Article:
Best Overall Contender
Shimano XTR M9020 Trail
Superb ease of entry
Sheds mud well
Nicely machined and finished
Not recommended for enduro riding
The Shimano XTR M9020
doesn't immediately seem all that different from its chunkier and less expensive cousins, the XT M8020 and M530. Sure, it's a bit lighter and the finish is pretty but is it worth the extra dollars? It wasn't many miles after clipping in that we were convinced that we'd found a formidable challenge to the status quo. The high polished chromoly steel axle, annodized forged body, and coated engagement mechanism are more than just talking points, they deliver noticeable improvements in performance
. These pedals offer the additional stability and ease of entry that we've come to associate with mini-platfroms in a highly polished and well thought out package. Unlike the Crank Brothers pedals, they feature adjustable tension, allowing the rider to dictate their release tension. The float is silky smooth and we found them exceptionally easy to get in and out of. The trimmed down body allows for better mud shedding and also a lower profile height. Pedals are two of your five contact points with the bike and these really make the most of that interface. We find them ideal for XC riders wanting a bit more surface area yet substantial enough for all mountain riders. Discerning consumers won't be let down.
Read full review: Shimano XTR M9020
Best Bang for the Buck
Shimano M530 SPD
The Shimano M530
swooped up our Editors' Choice award in the last clipless mountain bike pedal test. It features the same basic design as the Shimano XTR M9020 at about a third of the price. You lose some of the fancy features of the XTR while picking up an additional 81 grams. If you're not terribly concerned about the weight of your bike or riding in a lot of mud, the Shimano M530 is a great choice. The standard cleat, adjustable tension and stable platform create a valuable package that deserves our Best Bang for the Buck award. We find these pedals ideal for a wide variety of bikes, hardtail to all-mountain and a great choice for your first pair of clipless pedals.
Read full review: Shimano M530
Top Pick for Enduro and Downhill Riding
Lots of adjustability
Available in 5 colors
If you care more about performance and stability than weight, choose your bike more for its descending capabilities than its climbing prowess, we think you'll like the Xpedo GFX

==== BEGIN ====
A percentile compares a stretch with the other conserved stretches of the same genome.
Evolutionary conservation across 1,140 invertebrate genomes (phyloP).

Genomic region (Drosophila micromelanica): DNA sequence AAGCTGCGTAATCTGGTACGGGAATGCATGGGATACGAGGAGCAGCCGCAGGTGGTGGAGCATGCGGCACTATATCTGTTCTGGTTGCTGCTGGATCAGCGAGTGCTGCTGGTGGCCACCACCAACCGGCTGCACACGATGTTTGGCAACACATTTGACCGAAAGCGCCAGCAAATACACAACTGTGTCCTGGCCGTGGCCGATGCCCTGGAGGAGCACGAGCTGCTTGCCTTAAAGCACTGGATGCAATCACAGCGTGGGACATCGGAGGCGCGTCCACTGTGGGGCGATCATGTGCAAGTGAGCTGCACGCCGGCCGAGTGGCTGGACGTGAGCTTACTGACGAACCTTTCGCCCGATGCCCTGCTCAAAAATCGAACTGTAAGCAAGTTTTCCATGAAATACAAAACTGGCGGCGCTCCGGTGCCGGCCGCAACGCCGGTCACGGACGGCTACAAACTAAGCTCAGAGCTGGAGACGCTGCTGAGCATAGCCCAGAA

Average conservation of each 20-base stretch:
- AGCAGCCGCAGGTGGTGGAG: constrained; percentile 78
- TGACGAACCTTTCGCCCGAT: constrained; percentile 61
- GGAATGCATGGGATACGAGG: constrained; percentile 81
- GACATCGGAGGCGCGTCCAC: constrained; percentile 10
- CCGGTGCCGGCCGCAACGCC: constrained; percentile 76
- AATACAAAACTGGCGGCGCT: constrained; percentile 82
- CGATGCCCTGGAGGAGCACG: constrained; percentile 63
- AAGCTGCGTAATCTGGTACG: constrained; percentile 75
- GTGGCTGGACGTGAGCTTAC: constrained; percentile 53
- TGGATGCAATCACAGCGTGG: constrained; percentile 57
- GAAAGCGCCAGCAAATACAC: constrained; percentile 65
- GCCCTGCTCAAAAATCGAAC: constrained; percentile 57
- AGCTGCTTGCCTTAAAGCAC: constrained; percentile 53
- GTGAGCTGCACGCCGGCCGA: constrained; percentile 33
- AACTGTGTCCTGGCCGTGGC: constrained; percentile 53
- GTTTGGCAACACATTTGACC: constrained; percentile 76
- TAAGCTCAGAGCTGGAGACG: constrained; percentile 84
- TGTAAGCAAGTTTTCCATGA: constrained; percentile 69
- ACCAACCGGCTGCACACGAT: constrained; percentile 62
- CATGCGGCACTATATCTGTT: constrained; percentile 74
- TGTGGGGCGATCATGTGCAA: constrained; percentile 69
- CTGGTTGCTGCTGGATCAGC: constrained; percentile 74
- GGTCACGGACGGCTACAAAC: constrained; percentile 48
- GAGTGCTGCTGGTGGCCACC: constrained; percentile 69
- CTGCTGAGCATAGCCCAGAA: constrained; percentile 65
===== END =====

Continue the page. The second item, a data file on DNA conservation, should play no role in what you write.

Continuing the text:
. The GFX is a wide bodied clipless platform pedal with four traction pins on each side that is built for the rigors of downhill racing. The platform is easy to catch, helping you engage quickly and provides traction for your shoe while unclipped. We prefer the Xpedo GFX to its close competitor in this test, the Crankbrothers Mallet E because it's wider, more adjustable, has a lower profile height, and costs a bit less. It weighs about 49 grams more but sits on three sealed bearings instead of one sealed bearing and a bushing. For these reasons, we awarded it the Top Pick for Enduro and Downhill Riding.
Read full review: Xpedo GFX
Top Pick for Weight Savings
Crank Brothers Egg Beater 3
Sheds mud well
Difficult to engage
For the XC racers, minimalists or those wanting to put their bike on a diet, the Crank Brothers Eggbeater 3
is our choice for you. At 280 grams, it's the lightest weight pedal in our review. Its also the smallest of all the pedals tested which can make clipping in a bit challenging. Once accustomed to the unique feel of the Eggbeater style, it's not hard to engage, but the pedal's tiny platform means they work best with stiff cross country shoes. As this pedal has a slight tendency to roll underfoot, we wouldn't likely recommend it of beginners. Scoring highest in our mud shedding test, we do recommend the Eggbeater for XC or cyclocross racers and those who don't shy away from riding in the mud.
Read full review: Crank Brothers Egg Beater 3